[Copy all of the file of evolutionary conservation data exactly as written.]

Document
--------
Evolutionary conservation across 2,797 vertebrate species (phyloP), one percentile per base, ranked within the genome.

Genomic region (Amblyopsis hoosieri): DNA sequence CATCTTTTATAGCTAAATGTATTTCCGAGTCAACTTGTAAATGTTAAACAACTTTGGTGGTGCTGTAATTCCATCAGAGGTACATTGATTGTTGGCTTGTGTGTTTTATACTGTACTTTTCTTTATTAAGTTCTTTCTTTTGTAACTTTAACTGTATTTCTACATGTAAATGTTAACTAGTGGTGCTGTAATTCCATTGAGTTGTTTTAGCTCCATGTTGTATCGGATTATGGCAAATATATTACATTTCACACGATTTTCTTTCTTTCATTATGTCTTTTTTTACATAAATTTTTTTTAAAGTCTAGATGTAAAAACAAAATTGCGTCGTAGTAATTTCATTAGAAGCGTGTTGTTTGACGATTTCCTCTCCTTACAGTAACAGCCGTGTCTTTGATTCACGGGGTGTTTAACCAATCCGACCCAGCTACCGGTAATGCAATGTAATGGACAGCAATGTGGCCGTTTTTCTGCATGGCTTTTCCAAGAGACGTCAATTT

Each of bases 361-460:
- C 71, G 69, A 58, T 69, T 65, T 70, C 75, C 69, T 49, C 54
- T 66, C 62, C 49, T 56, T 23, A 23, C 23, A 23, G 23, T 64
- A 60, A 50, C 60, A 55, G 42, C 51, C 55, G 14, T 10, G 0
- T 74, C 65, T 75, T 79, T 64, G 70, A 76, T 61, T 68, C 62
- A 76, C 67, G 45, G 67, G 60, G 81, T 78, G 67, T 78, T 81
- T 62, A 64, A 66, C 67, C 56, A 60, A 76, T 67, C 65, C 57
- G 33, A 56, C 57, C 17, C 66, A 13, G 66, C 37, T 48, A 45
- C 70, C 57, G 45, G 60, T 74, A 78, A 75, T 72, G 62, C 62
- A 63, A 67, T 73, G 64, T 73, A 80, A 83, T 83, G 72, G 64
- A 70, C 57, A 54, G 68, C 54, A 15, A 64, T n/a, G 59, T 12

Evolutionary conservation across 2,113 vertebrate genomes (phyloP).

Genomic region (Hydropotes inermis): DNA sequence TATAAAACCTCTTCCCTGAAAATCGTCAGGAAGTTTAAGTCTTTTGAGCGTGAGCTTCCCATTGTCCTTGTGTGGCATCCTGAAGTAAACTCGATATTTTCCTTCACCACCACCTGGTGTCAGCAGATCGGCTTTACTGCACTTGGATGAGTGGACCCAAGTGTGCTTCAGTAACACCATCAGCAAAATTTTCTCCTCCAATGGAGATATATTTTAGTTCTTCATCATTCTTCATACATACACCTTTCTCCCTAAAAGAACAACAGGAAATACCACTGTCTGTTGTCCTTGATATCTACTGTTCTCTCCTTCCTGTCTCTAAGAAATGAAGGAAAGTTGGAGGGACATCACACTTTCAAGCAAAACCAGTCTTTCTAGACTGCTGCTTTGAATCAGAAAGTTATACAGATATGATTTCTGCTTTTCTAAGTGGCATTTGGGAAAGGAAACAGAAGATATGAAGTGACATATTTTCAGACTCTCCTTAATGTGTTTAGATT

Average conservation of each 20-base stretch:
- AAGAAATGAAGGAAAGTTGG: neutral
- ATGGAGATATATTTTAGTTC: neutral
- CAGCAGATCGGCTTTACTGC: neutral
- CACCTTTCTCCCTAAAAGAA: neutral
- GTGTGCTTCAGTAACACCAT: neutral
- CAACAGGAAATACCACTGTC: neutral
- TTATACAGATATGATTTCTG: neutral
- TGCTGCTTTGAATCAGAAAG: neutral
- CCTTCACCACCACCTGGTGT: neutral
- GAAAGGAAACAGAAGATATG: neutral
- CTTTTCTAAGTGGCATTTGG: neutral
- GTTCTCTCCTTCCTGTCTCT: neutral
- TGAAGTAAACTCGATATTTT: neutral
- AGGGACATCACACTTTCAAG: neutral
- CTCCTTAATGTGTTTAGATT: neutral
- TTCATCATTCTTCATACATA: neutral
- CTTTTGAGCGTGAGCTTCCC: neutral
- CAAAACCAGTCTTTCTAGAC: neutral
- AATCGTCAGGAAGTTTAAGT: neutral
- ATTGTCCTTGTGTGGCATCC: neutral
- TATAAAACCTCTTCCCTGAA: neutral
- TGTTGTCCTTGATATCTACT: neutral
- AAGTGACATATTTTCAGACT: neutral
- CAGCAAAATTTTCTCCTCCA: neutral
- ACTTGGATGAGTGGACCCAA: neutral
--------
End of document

Evolutionary conservation across 2,797 vertebrate species (phyloP), one percentile per base, ranked within the genome.

Genomic region (Amblyopsis hoosieri): DNA sequence CATCTTTTATAGCTAAATGTATTTCCGAGTCAACTTGTAAATGTTAAACAACTTTGGTGGTGCTGTAATTCCATCAGAGGTACATTGATTGTTGGCTTGTGTGTTTTATACTGTACTTTTCTTTATTAAGTTCTTTCTTTTGTAACTTTAACTGTATTTCTACATGTAAATGTTAACTAGTGGTGCTGTAATTCCATTGAGTTGTTTTAGCTCCATGTTGTATCGGATTATGGCAAATATATTACATTTCACACGATTTTCTTTCTTTCATTATGTCTTTTTTTACATAAATTTTTTTTAAAGTCTAGATGTAAAAACAAAATTGCGTCGTAGTAATTTCATTAGAAGCGTGTTGTTTGACGATTTCCTCTCCTTACAGTAACAGCCGTGTCTTTGATTCACGGGGTGTTTAACCAATCCGACCCAGCTACCGGTAATGCAATGTAATGGACAGCAATGTGGCCGTTTTTCTGCATGGCTTTTCCAAGAGACGTCAATTT

Each of bases 361-460:
- C 71, G 69, A 58, T 69, T 65, T 70, C 75, C 69, T 49, C 54
- T 66, C 62, C 49, T 56, T 23, A 23, C 23, A 23, G 23, T 64
- A 60, A 50, C 60, A 55, G 42, C 51, C 55, G 14, T 10, G 0
- T 74, C 65, T 75, T 79, T 64, G 70, A 76, T 61, T 68, C 62
- A 76, C 67, G 45, G 67, G 60, G 81, T 78, G 67, T 78, T 81
- T 62, A 64, A 66, C 67, C 56, A 60, A 76, T 67, C 65, C 57
- G 33, A 56, C 57, C 17, C 66, A 13, G 66, C 37, T 48, A 45
- C 70, C 57, G 45, G 60, T 74, A 78, A 75, T 72, G 62, C 62
- A 63, A 67, T 73, G 64, T 73, A 80, A 83, T 83, G 72, G 64
- A 70, C 57, A 54, G 68, C 54, A 15, A 64, T n/a, G 59, T 12

Evolutionary conservation across 2,113 vertebrate genomes (phyloP).

Genomic region (Hydropotes inermis): DNA sequence TATAAAACCTCTTCCCTGAAAATCGTCAGGAAGTTTAAGTCTTTTGAGCGTGAGCTTCCCATTGTCCTTGTGTGGCATCCTGAAGTAAACTCGATATTTTCCTTCACCACCACCTGGTGTCAGCAGATCGGCTTTACTGCACTTGGATGAGTGGACCCAAGTGTGCTTCAGTAACACCATCAGCAAAATTTTCTCCTCCAATGGAGATATATTTTAGTTCTTCATCATTCTTCATACATACACCTTTCTCCCTAAAAGAACAACAGGAAATACCACTGTCTGTTGTCCTTGATATCTACTGTTCTCTCCTTCCTGTCTCTAAGAAATGAAGGAAAGTTGGAGGGACATCACACTTTCAAGCAAAACCAGTCTTTCTAGACTGCTGCTTTGAATCAGAAAGTTATACAGATATGATTTCTGCTTTTCTAAGTGGCATTTGGGAAAGGAAACAGAAGATATGAAGTGACATATTTTCAGACTCTCCTTAATGTGTTTAGATT

Average conservation of each 20-base stretch:
- AAGAAATGAAGGAAAGTTGG: neutral
- ATGGAGATATATTTTAGTTC: neutral
- CAGCAGATCGGCTTTACTGC: neutral
- CACCTTTCTCCCTAAAAGAA: neutral
- GTGTGCTTCAGTAACACCAT: neutral
- CAACAGGAAATACCACTGTC: neutral
- TTATACAGATATGATTTCTG: neutral
- TGCTGCTTTGAATCAGAAAG: neutral
- CCTTCACCACCACCTGGTGT: neutral
- GAAAGGAAACAGAAGATATG: neutral
- CTTTTCTAAGTGGCATTTGG: neutral
- GTTCTCTCCTTCCTGTCTCT: neutral
- TGAAGTAAACTCGATATTTT: neutral
- AGGGACATCACACTTTCAAG: neutral
- CTCCTTAATGTGTTTAGATT: neutral
- TTCATCATTCTTCATACATA: neutral
- CTTTTGAGCGTGAGCTTCCC: neutral
- CAAAACCAGTCTTTCTAGAC: neutral
- AATCGTCAGGAAGTTTAAGT: neutral
- ATTGTCCTTGTGTGGCATCC: neutral
- TATAAAACCTCTTCCCTGAA: neutral
- TGTTGTCCTTGATATCTACT: neutral
- AAGTGACATATTTTCAGACT: neutral
- CAGCAAAATTTTCTCCTCCA: neutral
- ACTTGGATGAGTGGACCCAA: neutral